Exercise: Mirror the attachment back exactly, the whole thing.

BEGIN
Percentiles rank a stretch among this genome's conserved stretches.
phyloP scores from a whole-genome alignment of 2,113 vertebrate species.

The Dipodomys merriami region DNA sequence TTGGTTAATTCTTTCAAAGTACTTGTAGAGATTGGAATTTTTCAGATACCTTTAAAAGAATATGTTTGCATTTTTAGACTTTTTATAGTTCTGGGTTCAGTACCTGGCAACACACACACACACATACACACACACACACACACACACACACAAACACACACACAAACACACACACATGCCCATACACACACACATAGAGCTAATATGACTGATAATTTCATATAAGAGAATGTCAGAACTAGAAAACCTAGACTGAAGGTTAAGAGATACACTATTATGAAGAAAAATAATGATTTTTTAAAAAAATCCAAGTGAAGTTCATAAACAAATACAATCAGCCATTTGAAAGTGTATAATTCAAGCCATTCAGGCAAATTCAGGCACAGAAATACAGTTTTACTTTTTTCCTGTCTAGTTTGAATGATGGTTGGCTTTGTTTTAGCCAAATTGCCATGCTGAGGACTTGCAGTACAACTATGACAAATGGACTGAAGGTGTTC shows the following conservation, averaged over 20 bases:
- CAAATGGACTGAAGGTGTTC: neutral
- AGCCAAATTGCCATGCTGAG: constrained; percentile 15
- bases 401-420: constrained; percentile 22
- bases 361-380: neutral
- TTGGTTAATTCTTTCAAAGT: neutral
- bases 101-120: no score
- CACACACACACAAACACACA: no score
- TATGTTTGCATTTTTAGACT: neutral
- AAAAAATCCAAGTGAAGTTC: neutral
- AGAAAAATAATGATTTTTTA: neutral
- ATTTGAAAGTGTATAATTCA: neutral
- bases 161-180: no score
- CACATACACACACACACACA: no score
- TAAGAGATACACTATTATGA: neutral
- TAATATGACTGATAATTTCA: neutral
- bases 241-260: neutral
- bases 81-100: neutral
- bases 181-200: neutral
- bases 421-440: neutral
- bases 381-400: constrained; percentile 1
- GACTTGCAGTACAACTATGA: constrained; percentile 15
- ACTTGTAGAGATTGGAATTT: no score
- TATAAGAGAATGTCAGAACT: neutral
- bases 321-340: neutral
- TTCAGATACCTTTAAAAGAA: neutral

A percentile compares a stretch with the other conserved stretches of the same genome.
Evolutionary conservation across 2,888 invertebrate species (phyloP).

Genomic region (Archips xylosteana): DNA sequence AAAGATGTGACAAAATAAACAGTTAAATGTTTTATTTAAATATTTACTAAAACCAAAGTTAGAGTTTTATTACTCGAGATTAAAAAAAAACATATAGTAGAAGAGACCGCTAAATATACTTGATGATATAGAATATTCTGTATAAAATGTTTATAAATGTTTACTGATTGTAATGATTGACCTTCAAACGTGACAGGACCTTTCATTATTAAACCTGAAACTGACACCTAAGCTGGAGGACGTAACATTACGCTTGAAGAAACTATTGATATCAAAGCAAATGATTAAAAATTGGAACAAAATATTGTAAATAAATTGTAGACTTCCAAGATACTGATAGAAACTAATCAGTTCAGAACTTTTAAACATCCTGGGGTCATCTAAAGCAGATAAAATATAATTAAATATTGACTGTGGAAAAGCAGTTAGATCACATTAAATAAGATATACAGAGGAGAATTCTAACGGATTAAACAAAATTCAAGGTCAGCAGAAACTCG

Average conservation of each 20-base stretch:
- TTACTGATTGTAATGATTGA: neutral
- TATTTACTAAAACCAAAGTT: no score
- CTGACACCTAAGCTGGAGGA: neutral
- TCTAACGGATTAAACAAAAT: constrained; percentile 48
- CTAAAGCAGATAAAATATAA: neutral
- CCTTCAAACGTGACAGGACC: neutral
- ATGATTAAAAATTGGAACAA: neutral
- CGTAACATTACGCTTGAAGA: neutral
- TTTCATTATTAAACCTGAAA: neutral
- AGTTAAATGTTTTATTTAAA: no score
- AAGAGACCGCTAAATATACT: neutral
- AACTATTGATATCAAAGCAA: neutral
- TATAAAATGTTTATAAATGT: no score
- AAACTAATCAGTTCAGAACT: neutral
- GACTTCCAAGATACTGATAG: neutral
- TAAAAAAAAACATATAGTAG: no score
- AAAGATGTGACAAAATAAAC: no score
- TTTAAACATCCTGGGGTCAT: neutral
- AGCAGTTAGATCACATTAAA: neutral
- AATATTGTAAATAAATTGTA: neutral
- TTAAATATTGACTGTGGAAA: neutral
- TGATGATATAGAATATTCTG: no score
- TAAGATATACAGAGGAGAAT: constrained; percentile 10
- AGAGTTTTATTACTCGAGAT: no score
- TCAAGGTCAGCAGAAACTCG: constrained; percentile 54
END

Percentiles rank a stretch among this genome's conserved stretches.
phyloP scores from a whole-genome alignment of 2,113 vertebrate species.

The Dipodomys merriami region DNA sequence TTGGTTAATTCTTTCAAAGTACTTGTAGAGATTGGAATTTTTCAGATACCTTTAAAAGAATATGTTTGCATTTTTAGACTTTTTATAGTTCTGGGTTCAGTACCTGGCAACACACACACACACATACACACACACACACACACACACACACAAACACACACACAAACACACACACATGCCCATACACACACACATAGAGCTAATATGACTGATAATTTCATATAAGAGAATGTCAGAACTAGAAAACCTAGACTGAAGGTTAAGAGATACACTATTATGAAGAAAAATAATGATTTTTTAAAAAAATCCAAGTGAAGTTCATAAACAAATACAATCAGCCATTTGAAAGTGTATAATTCAAGCCATTCAGGCAAATTCAGGCACAGAAATACAGTTTTACTTTTTTCCTGTCTAGTTTGAATGATGGTTGGCTTTGTTTTAGCCAAATTGCCATGCTGAGGACTTGCAGTACAACTATGACAAATGGACTGAAGGTGTTC shows the following conservation, averaged over 20 bases:
- CAAATGGACTGAAGGTGTTC: neutral
- AGCCAAATTGCCATGCTGAG: constrained; percentile 15
- bases 401-420: constrained; percentile 22
- bases 361-380: neutral
- TTGGTTAATTCTTTCAAAGT: neutral
- bases 101-120: no score
- CACACACACACAAACACACA: no score
- TATGTTTGCATTTTTAGACT: neutral
- AAAAAATCCAAGTGAAGTTC: neutral
- AGAAAAATAATGATTTTTTA: neutral
- ATTTGAAAGTGTATAATTCA: neutral
- bases 161-180: no score
- CACATACACACACACACACA: no score
- TAAGAGATACACTATTATGA: neutral
- TAATATGACTGATAATTTCA: neutral
- bases 241-260: neutral
- bases 81-100: neutral
- bases 181-200: neutral
- bases 421-440: neutral
- bases 381-400: constrained; percentile 1
- GACTTGCAGTACAACTATGA: constrained; percentile 15
- ACTTGTAGAGATTGGAATTT: no score
- TATAAGAGAATGTCAGAACT: neutral
- bases 321-340: neutral
- TTCAGATACCTTTAAAAGAA: neutral

A percentile compares a stretch with the other conserved stretches of the same genome.
Evolutionary conservation across 2,888 invertebrate species (phyloP).

Genomic region (Archips xylosteana): DNA sequence AAAGATGTGACAAAATAAACAGTTAAATGTTTTATTTAAATATTTACTAAAACCAAAGTTAGAGTTTTATTACTCGAGATTAAAAAAAAACATATAGTAGAAGAGACCGCTAAATATACTTGATGATATAGAATATTCTGTATAAAATGTTTATAAATGTTTACTGATTGTAATGATTGACCTTCAAACGTGACAGGACCTTTCATTATTAAACCTGAAACTGACACCTAAGCTGGAGGACGTAACATTACGCTTGAAGAAACTATTGATATCAAAGCAAATGATTAAAAATTGGAACAAAATATTGTAAATAAATTGTAGACTTCCAAGATACTGATAGAAACTAATCAGTTCAGAACTTTTAAACATCCTGGGGTCATCTAAAGCAGATAAAATATAATTAAATATTGACTGTGGAAAAGCAGTTAGATCACATTAAATAAGATATACAGAGGAGAATTCTAACGGATTAAACAAAATTCAAGGTCAGCAGAAACTCG

Average conservation of each 20-base stretch:
- TTACTGATTGTAATGATTGA: neutral
- TATTTACTAAAACCAAAGTT: no score
- CTGACACCTAAGCTGGAGGA: neutral
- TCTAACGGATTAAACAAAAT: constrained; percentile 48
- CTAAAGCAGATAAAATATAA: neutral
- CCTTCAAACGTGACAGGACC: neutral
- ATGATTAAAAATTGGAACAA: neutral
- CGTAACATTACGCTTGAAGA: neutral
- TTTCATTATTAAACCTGAAA: neutral
- AGTTAAATGTTTTATTTAAA: no score
- AAGAGACCGCTAAATATACT: neutral
- AACTATTGATATCAAAGCAA: neutral
- TATAAAATGTTTATAAATGT: no score
- AAACTAATCAGTTCAGAACT: neutral
- GACTTCCAAGATACTGATAG: neutral
- TAAAAAAAAACATATAGTAG: no score
- AAAGATGTGACAAAATAAAC: no score
- TTTAAACATCCTGGGGTCAT: neutral
- AGCAGTTAGATCACATTAAA: neutral
- AATATTGTAAATAAATTGTA: neutral
- TTAAATATTGACTGTGGAAA: neutral
- TGATGATATAGAATATTCTG: no score
- TAAGATATACAGAGGAGAAT: constrained; percentile 10
- AGAGTTTTATTACTCGAGAT: no score
- TCAAGGTCAGCAGAAACTCG: constrained; percentile 54